Arcadia Bulletin, October 10, 1940

Arcadia Bulletin

October 10, 1940

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Issue date: Thursday, October 10, 1940

Pages available: 18

Previous edition: Thursday, October 3, 1940

Next edition: Thursday, October 17, 1940 - Used by the World's Finest Libraries and Institutions
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Publication name: Arcadia Bulletin

Location: Arcadia, California

Pages available: 1,057

Years available: 1940 - 1947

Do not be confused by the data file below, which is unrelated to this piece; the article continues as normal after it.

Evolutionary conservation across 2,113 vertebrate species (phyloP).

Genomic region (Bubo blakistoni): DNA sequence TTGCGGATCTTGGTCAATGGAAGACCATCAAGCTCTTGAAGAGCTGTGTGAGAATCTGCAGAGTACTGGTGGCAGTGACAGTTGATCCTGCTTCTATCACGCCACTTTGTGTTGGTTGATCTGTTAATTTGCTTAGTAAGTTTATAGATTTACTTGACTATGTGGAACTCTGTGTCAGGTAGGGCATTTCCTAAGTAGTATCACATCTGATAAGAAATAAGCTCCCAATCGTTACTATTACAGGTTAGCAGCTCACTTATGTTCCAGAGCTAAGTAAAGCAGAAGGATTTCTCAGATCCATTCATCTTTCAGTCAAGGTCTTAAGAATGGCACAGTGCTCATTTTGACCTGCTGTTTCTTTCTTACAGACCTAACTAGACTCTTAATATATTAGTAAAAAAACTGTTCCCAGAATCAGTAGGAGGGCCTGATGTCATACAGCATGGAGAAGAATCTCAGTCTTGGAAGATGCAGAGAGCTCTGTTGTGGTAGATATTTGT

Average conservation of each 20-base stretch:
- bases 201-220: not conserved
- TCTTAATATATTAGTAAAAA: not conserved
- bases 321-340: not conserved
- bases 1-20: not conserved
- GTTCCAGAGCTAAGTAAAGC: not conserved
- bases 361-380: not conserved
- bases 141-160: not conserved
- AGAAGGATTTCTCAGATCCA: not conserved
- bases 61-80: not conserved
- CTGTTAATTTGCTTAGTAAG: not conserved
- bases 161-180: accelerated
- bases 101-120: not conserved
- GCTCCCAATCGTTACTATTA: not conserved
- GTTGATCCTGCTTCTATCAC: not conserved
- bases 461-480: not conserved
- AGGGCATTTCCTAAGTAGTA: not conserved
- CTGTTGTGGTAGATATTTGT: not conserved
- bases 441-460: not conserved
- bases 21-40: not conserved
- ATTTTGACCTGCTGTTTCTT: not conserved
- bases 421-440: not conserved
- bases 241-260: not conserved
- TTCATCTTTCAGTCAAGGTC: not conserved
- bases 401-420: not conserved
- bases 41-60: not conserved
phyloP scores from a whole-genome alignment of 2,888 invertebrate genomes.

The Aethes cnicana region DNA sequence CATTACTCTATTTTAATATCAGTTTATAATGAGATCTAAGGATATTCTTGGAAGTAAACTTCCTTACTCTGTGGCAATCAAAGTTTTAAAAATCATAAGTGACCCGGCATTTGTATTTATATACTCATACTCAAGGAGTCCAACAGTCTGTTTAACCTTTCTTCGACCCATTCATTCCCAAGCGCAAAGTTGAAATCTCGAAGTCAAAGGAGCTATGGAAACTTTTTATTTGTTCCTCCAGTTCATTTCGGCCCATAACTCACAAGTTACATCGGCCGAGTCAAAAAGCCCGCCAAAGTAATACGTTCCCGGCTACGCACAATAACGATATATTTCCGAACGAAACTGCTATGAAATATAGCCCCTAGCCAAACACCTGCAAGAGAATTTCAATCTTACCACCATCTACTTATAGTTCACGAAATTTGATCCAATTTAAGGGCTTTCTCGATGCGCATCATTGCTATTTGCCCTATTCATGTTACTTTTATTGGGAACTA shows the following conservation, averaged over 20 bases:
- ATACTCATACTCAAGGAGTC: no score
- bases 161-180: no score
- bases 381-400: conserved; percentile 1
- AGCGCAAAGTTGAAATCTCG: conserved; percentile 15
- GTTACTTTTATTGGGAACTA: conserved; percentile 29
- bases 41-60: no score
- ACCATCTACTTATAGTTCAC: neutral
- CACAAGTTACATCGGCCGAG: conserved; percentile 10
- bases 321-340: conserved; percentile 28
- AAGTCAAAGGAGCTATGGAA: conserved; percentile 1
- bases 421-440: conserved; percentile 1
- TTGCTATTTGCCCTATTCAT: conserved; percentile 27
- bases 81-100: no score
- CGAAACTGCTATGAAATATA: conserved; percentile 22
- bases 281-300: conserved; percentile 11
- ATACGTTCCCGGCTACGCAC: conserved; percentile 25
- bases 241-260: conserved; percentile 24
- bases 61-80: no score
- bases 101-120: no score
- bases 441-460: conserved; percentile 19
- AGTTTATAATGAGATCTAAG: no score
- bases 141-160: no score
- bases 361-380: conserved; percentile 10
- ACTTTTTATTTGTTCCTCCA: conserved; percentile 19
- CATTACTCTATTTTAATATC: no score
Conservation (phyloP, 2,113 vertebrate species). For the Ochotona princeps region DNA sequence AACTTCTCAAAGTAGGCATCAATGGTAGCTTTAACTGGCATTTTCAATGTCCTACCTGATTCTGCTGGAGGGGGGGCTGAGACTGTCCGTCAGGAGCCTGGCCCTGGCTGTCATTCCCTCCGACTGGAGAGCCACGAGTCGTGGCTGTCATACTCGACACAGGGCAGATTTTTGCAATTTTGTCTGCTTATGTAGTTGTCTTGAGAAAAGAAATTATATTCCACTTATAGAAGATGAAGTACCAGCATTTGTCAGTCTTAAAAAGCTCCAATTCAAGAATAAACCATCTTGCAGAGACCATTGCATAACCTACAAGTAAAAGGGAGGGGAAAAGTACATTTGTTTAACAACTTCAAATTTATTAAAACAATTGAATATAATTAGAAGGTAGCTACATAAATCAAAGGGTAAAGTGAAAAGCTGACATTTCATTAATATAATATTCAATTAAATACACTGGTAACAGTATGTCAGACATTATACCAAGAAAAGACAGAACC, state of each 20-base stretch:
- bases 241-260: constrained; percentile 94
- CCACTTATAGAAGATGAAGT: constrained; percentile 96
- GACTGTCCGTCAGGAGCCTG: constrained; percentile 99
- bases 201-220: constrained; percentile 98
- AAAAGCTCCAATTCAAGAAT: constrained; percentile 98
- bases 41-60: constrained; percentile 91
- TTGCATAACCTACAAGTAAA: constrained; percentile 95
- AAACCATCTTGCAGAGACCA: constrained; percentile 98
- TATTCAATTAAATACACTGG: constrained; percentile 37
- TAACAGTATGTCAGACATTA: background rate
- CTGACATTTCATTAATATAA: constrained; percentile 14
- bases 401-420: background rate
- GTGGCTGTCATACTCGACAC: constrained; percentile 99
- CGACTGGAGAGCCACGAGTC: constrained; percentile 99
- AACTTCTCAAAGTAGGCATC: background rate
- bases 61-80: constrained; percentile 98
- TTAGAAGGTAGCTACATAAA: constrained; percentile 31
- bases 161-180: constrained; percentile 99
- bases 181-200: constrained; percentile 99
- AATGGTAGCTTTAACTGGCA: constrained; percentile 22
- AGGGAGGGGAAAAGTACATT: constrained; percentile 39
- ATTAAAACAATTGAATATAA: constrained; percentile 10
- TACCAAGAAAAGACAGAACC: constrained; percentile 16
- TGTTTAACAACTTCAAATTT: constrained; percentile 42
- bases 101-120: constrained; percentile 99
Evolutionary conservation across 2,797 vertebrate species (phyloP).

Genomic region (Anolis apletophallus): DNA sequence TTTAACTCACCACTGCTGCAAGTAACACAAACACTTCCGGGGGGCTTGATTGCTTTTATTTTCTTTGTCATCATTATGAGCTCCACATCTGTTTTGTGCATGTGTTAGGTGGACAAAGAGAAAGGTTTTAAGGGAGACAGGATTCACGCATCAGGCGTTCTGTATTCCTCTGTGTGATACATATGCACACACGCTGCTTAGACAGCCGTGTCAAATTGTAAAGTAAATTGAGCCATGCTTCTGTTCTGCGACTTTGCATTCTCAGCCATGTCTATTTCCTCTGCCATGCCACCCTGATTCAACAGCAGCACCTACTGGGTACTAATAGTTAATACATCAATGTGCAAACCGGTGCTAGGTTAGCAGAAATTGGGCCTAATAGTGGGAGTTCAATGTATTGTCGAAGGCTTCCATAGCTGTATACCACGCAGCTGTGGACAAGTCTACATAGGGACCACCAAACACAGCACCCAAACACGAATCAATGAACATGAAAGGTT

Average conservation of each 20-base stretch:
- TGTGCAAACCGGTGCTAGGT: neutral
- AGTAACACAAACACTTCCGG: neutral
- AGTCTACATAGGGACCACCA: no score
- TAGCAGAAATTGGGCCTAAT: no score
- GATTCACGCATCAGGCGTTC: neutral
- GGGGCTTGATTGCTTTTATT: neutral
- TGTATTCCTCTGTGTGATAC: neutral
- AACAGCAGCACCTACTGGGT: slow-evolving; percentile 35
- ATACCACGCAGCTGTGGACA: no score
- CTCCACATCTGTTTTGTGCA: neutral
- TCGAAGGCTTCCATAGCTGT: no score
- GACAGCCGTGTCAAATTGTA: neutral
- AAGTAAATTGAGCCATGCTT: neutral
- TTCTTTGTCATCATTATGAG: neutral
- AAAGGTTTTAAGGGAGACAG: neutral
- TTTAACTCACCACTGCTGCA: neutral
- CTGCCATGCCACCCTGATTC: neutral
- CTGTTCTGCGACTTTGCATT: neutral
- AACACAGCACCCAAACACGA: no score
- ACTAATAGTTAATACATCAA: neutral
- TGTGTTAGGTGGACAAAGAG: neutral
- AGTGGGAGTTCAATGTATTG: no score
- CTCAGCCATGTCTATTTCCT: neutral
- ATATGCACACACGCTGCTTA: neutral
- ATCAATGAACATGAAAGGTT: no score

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Arcadia Bulletin (Newspaper) - October 10, 1940, Arcadia, California Vf* f * • *■ * > » «t-v *« l'f *******-**,mtr*** » -«& *ÿ'*+%*** ‘ '■$«» I •,’<*    W **$ ■ •* H 4^^’^’^*#’*'    •M^ji**1fiW,^Rr*^1 „.»*, «*»»«m>%|l y* ■ o> - tfP'*““"*** • ‘ <£ 04» Mm+'r? '    *«w» **'    . . * V - fF *4J ■Sf* **■■*f-V**&*Wî-*m \ “Arcadia’s Home Newspaper » m Volume 3, Number 2 Arcadia, California, Thursday, October 10, 1940 $1 per year—single copy 5c •/DA1ES SET I Sponsored by the San Gabriel Valley Poultry association the fifth annual Santa Anita Poultry Show will be held December 3 to 8 at the race track, according to announcement made recenlly by A. T. Fratus, chairman. In voicing belief that the show this year will be greater than ever before Fratus said especial attention was to be given to an enlarged pigeon division. More than 500 bird and rabbit entries by breeders throughout the nation were included in the 1939 show and a large increase in entries is anticipated at the show this year. Show manager this year will be A. C. Bertlson of San Gabriel. I First Red Cross Meeting Friday The first fall meeting of the Arcadia branch, Pasadena chapter Red Cross was held at the home of Mrs. Ellen Norris, 127 East Camino Real, October 4th, with Mrs. Norris, chairman, presiding. Routine business including war relief was discussed. Mrs. Norris and Mrs. Wrede gave reports on finished garments sent overseas, in which 353 garments which included knitted socks, mufflers, sweaters, shawls, dresses, jackets, etc., were sent. Sewing ^reupg will continue to meet and make necessary articles for war relief as soon as materials are received. Wool for knitted articles can be received from Mrs. Wrede, 1508 South Second avenue, Mrs. Norris reported a class in First Aid for each Tuesday at 1:00 p. m. For further information pihone ATwater 7-2881. This class is especially for Girl Scout leaders, but anyone who is interested is welcome. The annual Red Cross drive will start November 12. J. L. Marks, general chairman, will be in charge of the drive in the business districts, while Mrs. Stella Brookover will be in charge of the drive in the residential sections. The Red Cross is not affiliated with the Community Chest. Those attending this meeting included J. L. Marks, Mrs. Ailrena B. Ellison, Mrs. Jane Adcock, Mi’s. Stella Brookover, Mrs. Wrede, Mrs. Ellen Norris and Mrs. Elsie Galloway. The Arcadia Community Chest drive got off to a good start Tuesday following the "Kick off” program at the Legion hall Monday evening, which was attended by about 125 people, and was presided over by President Gordon S. Eber- ly. Speakers included Rev P. DeJong, Father O’Keefe .and Mrs. Wheeler, who talked of the benefits of the Community Chest. Chairman of the drive committee T. P. Kelso also gave a talk on the organization work. The committee hopes the public will respond and put this drive over the top once more so that the organizations benefitted by the Chest many continue their good work. President Eberly was pleased to see so many former workers out once more to assist in putting the drive over successfully. The drive started Tuesday and will be concluded this Friday. Robert Borden Heads First Presidential Voters Club Robert Borden, who is chairman of the Arcadia organization of the Fii'st Presidential Voters, is a local resident of long standing. Mr, Borden entered the Arcadia schools in the fifth grade, and completed his grammar school education here, winning distinction in puiblic -speaking and debate. He graduated from the Arcadia, Monrovia, Duarte high school in 1933, with honors in speech and music, playing the clarinet in the band and orchestra. He attended Pasadena Junior College, continuing to win being a member of the famous Bulldog Band and going on many tours with them. He also arranged and took part in several radio programs. For a time he took pupils for the clarinet, but was obliged to discontinue his teaching, due to increased responsibilities in his work with the telephone company. His father was the late Charles P. Borden; his mother, who was active here for many years in church and P.-T. A. work, resides in Pasadena. Mr. and Mrs. Borden Lvp at 1810 South Baldwin avenue, with their small son, Andy, and are active in the Clipper Club of the Community church.Joe Scott Hits Hard As He Scores New Deal At Non-Partisan Rally By HARLAN WARE Wake up, Americans! That was the theme of Joseph .Scott’s hard hitting address at the San Gabriel non-partisan rally at the Monrovia, Arcadia, Duarte high school Tuesday night, Octber 8. ”A11 that our forefathers fought to give us—the two-party system, freedom of speech, the bill of rights, the ideals which helped to make us the greatest nation of free men in the world—all these are in danger if we shatter the third-term tradition in the coming election,” Mr. Scott declared. ”The cynicism of the New Deal must be overthrown in favor of a vital and dynamic and optimistic philosophy or our American way of life will suerly pass/'Cutting Red Tape. Gr. Interrupted by frequent bursts of applause, Joe Scott figuratively rolled up his sleeves and tore into the Tommy Corcorans and Benny Cohens who surround President Roosevelt. And he con« trusted Elliott IRoosevelt’s cur-' rent desk job with the war records of the sons of another Roosevelt — one of whom was killed and two of whom were wounded. He pulled no punches in’ recounting the profitable business activities of the Roosevelt family now occupying the White House and declared that "with Wendell WillKie^s election the White House will once again become what it was intended to be and what it has always been, until now: the symbol of the American home.”Arcadia B-L Association A forceful, white-haired man, long identified with the educational system in California, a welfare worker who has given much of his time to public service, Joe Scott demanded: "What do I want for myself in this campaign—at my time of life? Why, I want the Future. I want a future for my children and my grandchildren which can be compared in the freedom it offei’s, in the opportunity it may offer, to the future which my forefathers left to me.” Willkie is doggedly fighting to bring the real issues of the campaign before ‘the American people. In swift verbal brush he portrayed Mr. Willkie as the ideal American to lead the people back to the American way of life. "A mid-west small townA Home Institution boy who worked his way—worked his way with his hands and his brains—that’s Mr. Wendell Willkie. An honest, dogged fighter who believes in the American people. And he’s a man who will not surround himself with Yes-men in his cabinet but will call upon the most capable and most successful Americans he can find to lead us out of this wilderness. We need in the White House in these grave days a man who has the respect of labor and the confidence of industry. That man was called by the people: he is Wendell Willkie.” Mr. Scott scored President Roosevelt for his attemi ted "purge” of Senator Johnson. ”That man is not a liberal?” he cried. ”The people of this state know whether SenatorWill help you finance Johnson is a liberal or not- they know what Hxran Johnson has done for his fellow Americans in his long, distinguished career. It was sheer effronteiy for the President of the United States to attempt to ’’purge” him; and the citizens of California gave back their answer.” While admitting that he was no prophet, Mr, Scott nevertheless was confident that Hiram Johnson would appear before the people of California in the next few weeks., prior to the election, and make clear where he stands on the third term issue. ”He knows what has happened in Washington,” Mr. Scott declared. ”Wake up, Americans!”Your old or new Home Announcement of the local draft board was made Monday «Jid includes J. W. Hudson, in* surance broker and auditor; C. O. Banks, fruit packer and Former Mayor Arthur F. Malin of Arcadia. The district to be served includes Monrovia, Sierra Madre, and the eastern half of Arcadia. The draft board will serve without pay, however the clerk will receive a salary, it is stated. An advisory board consisting of thirty members, headed by Robert L. Smith, of the Citizens Bank, will co-operate with the draft board. In this group will be twelve from Monrovia; ten from Sierra, Madre imd eight from Arcadia. The draft board will be responsible for the selection of the draftees for the first quota from this city section. A physician and attorney will also be named for each draft board. The board winch wilj have charge of the registrants from the west part of Arcadia, with headquarters at Temple City include E. L. Pauley, >ahairman; Lee R. Hill, and B. K. Wilson. This board • will be No. 207. The sessions of this board will begin on October 17th and their office will be open fr^m 9 to 4 six days per week. The actual registration will take place at the regular voting precincts used in the last election. Mrs. Kathryn Bill, of 41 El Dorado street is the winner of a $3000 prize. Out of 12,491 de-j signs submitted from all over the nation in a dress designing contest, Mrs. Bill’s idea for a i ’’four in one dinner suit” was selected as best. In the photo SNOW-JEMSEN WEDDING SET FOR SATURDAY Sixteen Van de Kamp girls surprised Mrs. Dorothy Snow with a shower on Tuesday evening of last week, at the home of her parents, Mr. and Mrs. Ben F. Berry of West Duarte Road. Her co-workers presented her with miscellaneous gifts, and served ice cream in heart shapes and cake.    t Another shower complimented both Mrs. Snow and her fiance, Prank Jessen, when his office friends entertained the couple in Long Beach. An original playlet was given, with souvenir programs cleverly designed. Mrs. Snow and Mr. Jessen will be married on Saturday, October 12, in the First Baptist church of Pasadena. Matron of honor will be Mrs. Ben F. Berry, Jr, INVITATIONS OUT FOR ELLINGTON-HAMLMACK WEDDING Invitationr were received Monday by friends of Clarence M. Ellington, local manager of the Southern California Telephone Company, to attend his wedding which will be held on October the 18th. The bride is Miss Audra Beatrice Hammack, of Long Beach. The wedding will be held in the Glasser and Johns Chapel on South First street, Arcadia, and the reception will be at th# Aztec hotel in Monrovia. YOUNG (REPUBLICANS IN DINNER ¿MEETING Young Republicans held an enthusiastic dinner meeting on Tuesday night at the home of Mr. and Mrs. George L. Jones in tSarita Anita Village. More than sixty attended, going in a group to the rally at the high school to hear Joseph Scott. Arcadia Woman Wins $3000 Contest Prize Mrs. Bill is showing her daughter, Judy, the design that is go- ♦ ing to mean a new home of their’ « own. Mrs. Bill is the wife ofj John D. Bill, proprietor of the, Arcadia Cycle Shop at 406 So. First avenue. BIDS BEING ASKED ON SANTA FE UNDERPASS It has just been announced that bids are being asked from contractors for the construction of the long anticipated underpass for the Santa Fe railway between Second I and Third avenues on Huntington Drive. The project calls for the construction of the underpass and one-tenth of a mile of approaches on ] either side to be graded and sur- 1 faced. The bids will be accepted October 31 by the state highway department. BAG DEER Fellowship Club members of th$ Community church are assured of a venison dinner, for the hunting party of Aroadia men, Dr. N. Milo Fiske, Frank Glasser, John A. Vandebur and J. L. Munson repout the first deer, killed by Mr. Munson. j With another week to go, the) quartette has high hopes of ’ bringing home a full game bag. j ;